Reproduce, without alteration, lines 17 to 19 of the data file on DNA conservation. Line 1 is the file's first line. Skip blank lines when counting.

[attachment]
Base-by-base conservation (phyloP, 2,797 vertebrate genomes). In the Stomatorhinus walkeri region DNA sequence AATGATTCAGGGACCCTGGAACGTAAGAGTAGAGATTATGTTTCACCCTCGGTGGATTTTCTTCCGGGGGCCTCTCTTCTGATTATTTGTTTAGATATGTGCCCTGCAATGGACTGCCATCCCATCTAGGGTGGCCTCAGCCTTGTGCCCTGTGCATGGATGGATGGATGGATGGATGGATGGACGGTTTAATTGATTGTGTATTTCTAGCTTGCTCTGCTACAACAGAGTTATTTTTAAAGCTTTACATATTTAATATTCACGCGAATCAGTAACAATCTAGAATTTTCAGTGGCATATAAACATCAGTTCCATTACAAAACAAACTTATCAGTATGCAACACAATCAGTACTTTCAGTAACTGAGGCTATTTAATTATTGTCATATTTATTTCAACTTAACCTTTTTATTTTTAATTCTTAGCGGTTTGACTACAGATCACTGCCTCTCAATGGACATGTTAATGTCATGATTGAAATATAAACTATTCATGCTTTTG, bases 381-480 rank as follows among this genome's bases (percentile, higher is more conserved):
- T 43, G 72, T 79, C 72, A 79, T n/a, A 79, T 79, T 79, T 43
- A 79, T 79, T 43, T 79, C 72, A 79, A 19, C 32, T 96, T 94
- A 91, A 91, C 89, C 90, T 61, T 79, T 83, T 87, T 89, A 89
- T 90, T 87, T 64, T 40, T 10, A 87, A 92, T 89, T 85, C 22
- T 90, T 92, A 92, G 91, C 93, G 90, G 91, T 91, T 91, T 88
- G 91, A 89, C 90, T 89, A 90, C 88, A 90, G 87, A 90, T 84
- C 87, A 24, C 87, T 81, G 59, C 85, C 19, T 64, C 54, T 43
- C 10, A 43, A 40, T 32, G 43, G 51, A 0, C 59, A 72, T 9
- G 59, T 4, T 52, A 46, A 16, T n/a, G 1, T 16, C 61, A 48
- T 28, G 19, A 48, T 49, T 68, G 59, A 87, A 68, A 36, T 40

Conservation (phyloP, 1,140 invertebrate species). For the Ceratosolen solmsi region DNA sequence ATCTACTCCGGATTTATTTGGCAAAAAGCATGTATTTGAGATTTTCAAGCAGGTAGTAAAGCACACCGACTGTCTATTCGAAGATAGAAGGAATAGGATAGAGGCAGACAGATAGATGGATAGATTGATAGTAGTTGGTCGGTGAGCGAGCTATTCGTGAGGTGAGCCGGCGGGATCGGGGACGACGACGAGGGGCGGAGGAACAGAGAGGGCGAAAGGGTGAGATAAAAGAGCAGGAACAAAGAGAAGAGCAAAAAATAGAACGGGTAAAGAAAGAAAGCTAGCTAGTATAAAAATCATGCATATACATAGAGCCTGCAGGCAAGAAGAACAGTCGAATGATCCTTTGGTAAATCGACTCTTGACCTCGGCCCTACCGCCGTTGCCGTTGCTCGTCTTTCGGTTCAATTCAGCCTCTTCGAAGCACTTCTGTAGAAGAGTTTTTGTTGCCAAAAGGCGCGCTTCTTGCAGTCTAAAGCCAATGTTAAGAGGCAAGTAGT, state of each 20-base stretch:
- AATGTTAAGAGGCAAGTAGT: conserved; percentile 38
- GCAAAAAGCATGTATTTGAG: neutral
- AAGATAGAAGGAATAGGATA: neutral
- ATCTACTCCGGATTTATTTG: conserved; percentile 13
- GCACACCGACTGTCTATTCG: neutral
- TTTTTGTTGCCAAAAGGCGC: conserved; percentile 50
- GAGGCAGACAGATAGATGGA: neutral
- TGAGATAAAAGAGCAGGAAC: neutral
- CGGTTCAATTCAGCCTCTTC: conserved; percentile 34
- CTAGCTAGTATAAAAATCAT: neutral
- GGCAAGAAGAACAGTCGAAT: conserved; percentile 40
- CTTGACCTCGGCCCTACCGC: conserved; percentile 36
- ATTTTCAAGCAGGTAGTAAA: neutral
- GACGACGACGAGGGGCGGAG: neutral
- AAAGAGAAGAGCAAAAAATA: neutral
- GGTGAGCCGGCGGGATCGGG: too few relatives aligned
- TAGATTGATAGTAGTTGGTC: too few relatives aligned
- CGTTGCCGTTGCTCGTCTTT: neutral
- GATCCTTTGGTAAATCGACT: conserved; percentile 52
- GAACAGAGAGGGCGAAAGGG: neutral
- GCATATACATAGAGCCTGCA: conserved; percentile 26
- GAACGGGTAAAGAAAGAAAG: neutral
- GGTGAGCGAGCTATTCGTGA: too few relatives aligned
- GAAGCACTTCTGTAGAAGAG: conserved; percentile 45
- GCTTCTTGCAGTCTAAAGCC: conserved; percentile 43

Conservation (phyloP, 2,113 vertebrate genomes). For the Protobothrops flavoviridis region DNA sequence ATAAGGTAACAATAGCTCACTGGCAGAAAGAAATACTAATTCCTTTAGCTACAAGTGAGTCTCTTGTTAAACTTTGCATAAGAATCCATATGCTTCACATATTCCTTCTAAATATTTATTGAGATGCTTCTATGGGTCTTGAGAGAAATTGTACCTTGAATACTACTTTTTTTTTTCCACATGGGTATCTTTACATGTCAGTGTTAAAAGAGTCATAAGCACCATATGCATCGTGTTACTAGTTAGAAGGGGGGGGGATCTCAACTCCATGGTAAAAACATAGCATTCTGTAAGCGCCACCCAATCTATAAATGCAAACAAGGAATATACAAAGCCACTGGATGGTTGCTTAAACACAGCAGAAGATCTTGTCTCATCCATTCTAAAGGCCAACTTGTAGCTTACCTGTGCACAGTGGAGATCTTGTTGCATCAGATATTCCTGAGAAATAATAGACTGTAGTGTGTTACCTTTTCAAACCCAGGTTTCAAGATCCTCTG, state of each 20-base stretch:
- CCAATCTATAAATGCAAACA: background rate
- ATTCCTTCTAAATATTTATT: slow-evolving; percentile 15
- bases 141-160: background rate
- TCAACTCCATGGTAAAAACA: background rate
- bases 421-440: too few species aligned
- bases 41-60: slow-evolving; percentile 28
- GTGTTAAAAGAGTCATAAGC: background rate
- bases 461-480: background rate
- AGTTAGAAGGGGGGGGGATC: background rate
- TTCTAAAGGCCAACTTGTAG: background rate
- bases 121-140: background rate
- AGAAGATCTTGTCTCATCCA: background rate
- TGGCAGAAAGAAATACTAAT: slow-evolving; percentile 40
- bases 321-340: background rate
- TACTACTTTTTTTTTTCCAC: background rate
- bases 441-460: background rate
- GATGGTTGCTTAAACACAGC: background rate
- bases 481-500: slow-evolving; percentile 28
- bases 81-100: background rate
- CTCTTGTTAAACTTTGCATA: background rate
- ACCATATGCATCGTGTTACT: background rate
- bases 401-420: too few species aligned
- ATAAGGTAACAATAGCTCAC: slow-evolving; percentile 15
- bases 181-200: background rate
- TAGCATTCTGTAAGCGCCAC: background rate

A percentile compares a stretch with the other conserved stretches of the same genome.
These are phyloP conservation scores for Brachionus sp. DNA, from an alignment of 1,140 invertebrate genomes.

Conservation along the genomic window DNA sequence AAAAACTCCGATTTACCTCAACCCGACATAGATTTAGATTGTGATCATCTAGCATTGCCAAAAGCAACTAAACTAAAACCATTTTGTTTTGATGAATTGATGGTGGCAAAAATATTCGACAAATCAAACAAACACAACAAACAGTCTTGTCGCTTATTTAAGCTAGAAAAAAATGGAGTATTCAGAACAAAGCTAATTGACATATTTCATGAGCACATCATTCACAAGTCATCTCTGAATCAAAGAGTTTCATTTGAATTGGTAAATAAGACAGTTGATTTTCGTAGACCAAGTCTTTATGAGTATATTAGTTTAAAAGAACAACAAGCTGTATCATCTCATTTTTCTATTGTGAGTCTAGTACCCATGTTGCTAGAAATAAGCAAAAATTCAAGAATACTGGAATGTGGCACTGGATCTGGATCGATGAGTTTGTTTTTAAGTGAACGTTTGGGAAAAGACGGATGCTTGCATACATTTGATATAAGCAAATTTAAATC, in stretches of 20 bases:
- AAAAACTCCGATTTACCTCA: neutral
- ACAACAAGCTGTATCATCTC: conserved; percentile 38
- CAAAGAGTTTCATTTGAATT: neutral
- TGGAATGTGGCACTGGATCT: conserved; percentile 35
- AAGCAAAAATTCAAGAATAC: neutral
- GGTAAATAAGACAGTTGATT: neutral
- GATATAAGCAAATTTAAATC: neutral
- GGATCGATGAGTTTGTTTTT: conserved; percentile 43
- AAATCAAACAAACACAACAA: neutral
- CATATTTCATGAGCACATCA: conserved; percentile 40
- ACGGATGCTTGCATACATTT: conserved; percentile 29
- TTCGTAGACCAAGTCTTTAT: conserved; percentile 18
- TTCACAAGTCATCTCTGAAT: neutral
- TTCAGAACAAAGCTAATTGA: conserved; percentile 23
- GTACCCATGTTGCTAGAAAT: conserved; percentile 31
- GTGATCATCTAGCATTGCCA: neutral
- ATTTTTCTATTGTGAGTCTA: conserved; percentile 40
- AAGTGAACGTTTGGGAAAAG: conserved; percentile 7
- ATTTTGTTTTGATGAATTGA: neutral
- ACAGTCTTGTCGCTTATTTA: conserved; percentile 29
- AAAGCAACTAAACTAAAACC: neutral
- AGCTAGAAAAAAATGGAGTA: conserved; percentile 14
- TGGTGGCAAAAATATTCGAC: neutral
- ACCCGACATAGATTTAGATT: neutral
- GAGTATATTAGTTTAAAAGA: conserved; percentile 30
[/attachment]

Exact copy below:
- GCACACCGACTGTCTATTCG: neutral
- TTTTTGTTGCCAAAAGGCGC: conserved; percentile 50
- GAGGCAGACAGATAGATGGA: neutral